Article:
It turns out the “mediator” my ex-wife and I had draw up our divorce agreement was really her divorce attorney, and I was the victim of fraud.
Both my ex and her attorney lied to me about his role, the divorce laws, and what I was agreeing to in the paperwork. Now my ex is only letting me see my children a couple times a week for only a few hours.
Do I have to wait a minimum amount of time before I can have my divorce modified or can I go after my ex-wife and her attorney’s deceptive practices on the basis of fraud?
I am unable to give you legal advice on divorce. I can give general divorce help for men, though, my knowledge is based on New York divorce laws where I am licensed to practice.
It sounds like you need to speak to a family law attorney right away to review the terms of the separation agreement, determine if the drafting attorney misrepresented his role, and advise what can be done about enforcing or revising the terms of the agreement, particularly as it relates to custody.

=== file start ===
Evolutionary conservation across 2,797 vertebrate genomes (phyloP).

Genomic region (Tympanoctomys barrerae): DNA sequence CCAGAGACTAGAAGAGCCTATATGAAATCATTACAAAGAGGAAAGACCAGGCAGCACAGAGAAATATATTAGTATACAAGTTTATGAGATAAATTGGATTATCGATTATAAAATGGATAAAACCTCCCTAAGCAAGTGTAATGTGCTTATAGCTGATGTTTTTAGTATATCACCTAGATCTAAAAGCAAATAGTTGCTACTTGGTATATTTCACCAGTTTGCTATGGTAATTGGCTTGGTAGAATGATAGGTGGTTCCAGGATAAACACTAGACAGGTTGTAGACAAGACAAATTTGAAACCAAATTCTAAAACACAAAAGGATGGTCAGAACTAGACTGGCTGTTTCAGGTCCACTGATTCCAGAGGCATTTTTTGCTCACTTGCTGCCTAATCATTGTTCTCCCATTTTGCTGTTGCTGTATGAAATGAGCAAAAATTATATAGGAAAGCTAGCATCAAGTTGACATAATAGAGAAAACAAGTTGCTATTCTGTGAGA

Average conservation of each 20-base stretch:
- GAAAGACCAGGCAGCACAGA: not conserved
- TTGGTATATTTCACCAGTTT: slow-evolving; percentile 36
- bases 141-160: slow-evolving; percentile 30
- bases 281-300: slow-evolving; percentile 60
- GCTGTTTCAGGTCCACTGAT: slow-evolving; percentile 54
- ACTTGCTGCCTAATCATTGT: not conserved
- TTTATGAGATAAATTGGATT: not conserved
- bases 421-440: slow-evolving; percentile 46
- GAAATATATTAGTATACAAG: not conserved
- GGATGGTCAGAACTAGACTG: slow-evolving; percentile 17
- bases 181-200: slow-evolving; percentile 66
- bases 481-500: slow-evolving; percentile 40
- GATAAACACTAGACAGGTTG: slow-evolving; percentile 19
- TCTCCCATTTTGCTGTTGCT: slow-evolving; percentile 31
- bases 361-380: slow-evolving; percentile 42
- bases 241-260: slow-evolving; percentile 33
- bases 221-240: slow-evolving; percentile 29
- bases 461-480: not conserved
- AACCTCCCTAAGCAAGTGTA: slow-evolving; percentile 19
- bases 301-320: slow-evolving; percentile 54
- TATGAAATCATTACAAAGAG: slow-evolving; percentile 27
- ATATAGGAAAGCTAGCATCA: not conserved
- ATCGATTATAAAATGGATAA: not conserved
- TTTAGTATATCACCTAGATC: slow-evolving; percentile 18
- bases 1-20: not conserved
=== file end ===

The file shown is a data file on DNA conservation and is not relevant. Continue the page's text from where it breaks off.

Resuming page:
If in fact the attorney misrepresented himself and was hired by your ex-wife to represent her, then the agreement can be found to be void, depending on the circumstances and the language of the agreement. There may be recourse against the attorney if it is determined that he misrepresented himself. I can only speak to matrimonial law, though; for information regarding recourse you would need to speak to an attorney who practices in Professional Malpractice.
If the agreement you entered has a specific custody schedule and she is breaching that agreement you will be able to seek enforcement from the courts. If the agreement is only general and now your wife is not allowing you any reasonable access, you can always seek a modification of the agreement based upon a “significant change of circumstance.”
Remember, I am unable to provide you with anything more than divorce tips for men, so please consult with divorce lawyers for men in your jurisdiction.